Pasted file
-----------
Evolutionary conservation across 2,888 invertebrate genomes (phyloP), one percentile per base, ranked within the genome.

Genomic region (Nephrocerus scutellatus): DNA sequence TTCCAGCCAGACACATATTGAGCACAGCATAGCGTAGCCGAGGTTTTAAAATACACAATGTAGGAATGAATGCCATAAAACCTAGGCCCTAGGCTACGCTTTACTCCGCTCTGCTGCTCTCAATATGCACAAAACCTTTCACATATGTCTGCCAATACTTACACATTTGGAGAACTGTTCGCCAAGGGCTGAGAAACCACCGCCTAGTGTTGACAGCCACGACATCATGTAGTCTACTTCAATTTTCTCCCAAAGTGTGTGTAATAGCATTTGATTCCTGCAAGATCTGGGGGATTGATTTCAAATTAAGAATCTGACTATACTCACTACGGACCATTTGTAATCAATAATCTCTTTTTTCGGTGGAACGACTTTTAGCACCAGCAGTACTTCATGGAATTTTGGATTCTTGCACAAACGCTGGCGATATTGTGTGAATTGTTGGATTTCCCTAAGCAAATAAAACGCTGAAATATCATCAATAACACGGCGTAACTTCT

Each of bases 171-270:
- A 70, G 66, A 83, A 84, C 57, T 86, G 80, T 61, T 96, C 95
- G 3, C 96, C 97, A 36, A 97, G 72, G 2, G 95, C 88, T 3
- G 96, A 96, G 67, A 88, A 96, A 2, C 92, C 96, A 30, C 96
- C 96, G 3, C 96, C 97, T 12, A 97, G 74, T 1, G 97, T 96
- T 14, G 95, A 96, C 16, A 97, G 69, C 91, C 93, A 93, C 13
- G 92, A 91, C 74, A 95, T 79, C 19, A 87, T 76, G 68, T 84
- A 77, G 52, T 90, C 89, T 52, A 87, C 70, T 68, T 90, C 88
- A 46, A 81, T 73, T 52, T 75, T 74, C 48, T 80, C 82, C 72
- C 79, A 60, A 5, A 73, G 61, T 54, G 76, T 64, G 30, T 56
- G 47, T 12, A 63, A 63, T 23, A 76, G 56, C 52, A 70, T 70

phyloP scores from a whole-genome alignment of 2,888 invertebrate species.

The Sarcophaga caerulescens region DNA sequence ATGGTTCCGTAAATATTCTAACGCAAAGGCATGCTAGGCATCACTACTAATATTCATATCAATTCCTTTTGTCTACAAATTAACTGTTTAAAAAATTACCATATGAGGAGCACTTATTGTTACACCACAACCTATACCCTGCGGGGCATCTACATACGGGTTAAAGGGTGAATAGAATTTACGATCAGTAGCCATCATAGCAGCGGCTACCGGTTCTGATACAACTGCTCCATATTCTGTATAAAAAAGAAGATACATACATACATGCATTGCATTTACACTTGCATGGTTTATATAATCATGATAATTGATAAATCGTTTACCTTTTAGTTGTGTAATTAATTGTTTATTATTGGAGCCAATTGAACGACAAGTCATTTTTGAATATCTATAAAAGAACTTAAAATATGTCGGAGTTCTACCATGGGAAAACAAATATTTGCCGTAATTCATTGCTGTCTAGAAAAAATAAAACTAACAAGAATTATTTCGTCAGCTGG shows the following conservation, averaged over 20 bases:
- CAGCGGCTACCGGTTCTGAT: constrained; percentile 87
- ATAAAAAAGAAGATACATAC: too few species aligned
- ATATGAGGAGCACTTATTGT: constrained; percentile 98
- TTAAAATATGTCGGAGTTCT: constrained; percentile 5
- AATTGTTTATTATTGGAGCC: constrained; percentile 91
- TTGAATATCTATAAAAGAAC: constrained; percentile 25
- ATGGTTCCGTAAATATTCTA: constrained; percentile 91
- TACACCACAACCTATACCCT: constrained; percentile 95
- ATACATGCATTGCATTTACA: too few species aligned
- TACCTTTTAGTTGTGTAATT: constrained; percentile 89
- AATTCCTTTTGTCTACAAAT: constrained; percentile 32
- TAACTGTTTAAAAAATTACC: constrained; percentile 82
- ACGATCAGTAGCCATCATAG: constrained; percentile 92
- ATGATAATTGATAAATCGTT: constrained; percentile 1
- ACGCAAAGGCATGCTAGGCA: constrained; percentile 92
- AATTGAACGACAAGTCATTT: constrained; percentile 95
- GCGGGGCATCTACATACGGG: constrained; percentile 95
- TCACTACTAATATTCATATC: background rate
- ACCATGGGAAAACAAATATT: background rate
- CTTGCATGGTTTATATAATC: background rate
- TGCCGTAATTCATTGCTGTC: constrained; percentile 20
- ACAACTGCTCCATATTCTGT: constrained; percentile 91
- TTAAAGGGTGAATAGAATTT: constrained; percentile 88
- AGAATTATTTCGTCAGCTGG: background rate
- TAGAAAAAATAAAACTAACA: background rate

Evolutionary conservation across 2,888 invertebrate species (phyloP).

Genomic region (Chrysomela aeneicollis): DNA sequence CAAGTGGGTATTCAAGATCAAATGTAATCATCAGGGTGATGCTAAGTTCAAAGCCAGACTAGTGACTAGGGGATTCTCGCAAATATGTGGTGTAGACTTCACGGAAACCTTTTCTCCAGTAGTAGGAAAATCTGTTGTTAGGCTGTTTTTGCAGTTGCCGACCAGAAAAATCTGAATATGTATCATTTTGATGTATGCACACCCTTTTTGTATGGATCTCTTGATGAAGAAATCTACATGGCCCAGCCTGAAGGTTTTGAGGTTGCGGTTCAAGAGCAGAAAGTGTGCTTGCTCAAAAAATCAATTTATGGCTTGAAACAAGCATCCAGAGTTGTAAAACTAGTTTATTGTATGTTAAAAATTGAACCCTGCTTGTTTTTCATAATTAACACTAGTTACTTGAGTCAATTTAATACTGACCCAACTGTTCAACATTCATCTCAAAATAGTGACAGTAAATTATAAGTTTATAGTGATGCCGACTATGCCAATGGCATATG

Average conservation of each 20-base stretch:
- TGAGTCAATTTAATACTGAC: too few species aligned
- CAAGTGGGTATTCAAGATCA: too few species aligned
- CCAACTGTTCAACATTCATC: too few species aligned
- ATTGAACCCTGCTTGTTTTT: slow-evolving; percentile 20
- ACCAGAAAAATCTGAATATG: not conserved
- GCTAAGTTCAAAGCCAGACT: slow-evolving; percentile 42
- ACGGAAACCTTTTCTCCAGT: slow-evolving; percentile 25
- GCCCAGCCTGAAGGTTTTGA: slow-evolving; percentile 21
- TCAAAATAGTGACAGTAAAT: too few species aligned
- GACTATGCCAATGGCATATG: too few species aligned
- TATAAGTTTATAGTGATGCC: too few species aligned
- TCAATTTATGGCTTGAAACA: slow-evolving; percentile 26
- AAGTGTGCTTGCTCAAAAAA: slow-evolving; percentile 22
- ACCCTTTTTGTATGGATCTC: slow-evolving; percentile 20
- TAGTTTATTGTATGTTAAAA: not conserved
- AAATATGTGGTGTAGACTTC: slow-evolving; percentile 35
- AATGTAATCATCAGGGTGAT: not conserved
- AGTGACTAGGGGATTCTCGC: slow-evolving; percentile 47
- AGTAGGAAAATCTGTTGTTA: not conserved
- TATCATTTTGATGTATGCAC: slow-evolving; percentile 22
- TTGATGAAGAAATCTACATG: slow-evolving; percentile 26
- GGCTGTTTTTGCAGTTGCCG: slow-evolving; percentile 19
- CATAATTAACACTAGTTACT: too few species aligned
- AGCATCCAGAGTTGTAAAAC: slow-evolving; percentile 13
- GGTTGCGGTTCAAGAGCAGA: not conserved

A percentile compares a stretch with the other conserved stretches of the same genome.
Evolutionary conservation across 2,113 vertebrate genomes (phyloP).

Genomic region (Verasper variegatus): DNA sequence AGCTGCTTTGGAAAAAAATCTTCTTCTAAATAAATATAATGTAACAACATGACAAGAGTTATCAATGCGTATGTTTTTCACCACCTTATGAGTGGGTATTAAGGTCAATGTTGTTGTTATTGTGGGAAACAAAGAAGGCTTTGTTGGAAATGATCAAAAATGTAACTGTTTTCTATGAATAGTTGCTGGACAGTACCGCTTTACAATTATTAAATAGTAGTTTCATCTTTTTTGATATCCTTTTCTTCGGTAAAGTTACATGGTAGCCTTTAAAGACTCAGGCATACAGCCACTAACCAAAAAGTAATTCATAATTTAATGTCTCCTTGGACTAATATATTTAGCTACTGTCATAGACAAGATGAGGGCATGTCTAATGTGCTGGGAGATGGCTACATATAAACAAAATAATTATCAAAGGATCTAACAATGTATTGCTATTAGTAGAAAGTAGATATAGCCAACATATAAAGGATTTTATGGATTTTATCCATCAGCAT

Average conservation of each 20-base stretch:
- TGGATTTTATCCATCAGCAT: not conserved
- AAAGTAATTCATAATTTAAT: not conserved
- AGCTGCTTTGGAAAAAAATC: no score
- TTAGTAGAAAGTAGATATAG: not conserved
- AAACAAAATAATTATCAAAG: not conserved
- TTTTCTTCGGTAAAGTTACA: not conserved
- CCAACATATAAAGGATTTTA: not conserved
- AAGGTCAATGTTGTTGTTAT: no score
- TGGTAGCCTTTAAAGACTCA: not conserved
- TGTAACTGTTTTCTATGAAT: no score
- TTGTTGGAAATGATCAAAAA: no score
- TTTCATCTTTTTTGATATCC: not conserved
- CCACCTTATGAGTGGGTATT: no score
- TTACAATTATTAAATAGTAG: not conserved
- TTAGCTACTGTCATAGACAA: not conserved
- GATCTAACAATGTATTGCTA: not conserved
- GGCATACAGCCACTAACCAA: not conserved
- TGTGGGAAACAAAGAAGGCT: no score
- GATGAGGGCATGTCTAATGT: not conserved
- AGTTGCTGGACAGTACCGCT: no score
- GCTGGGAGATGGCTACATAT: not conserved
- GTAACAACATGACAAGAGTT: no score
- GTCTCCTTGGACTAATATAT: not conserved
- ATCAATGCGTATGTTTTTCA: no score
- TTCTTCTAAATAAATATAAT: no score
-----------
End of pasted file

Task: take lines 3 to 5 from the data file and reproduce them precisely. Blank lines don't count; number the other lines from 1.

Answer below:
Each of bases 171-270:
- A 70, G 66, A 83, A 84, C 57, T 86, G 80, T 61, T 96, C 95
- G 3, C 96, C 97, A 36, A 97, G 72, G 2, G 95, C 88, T 3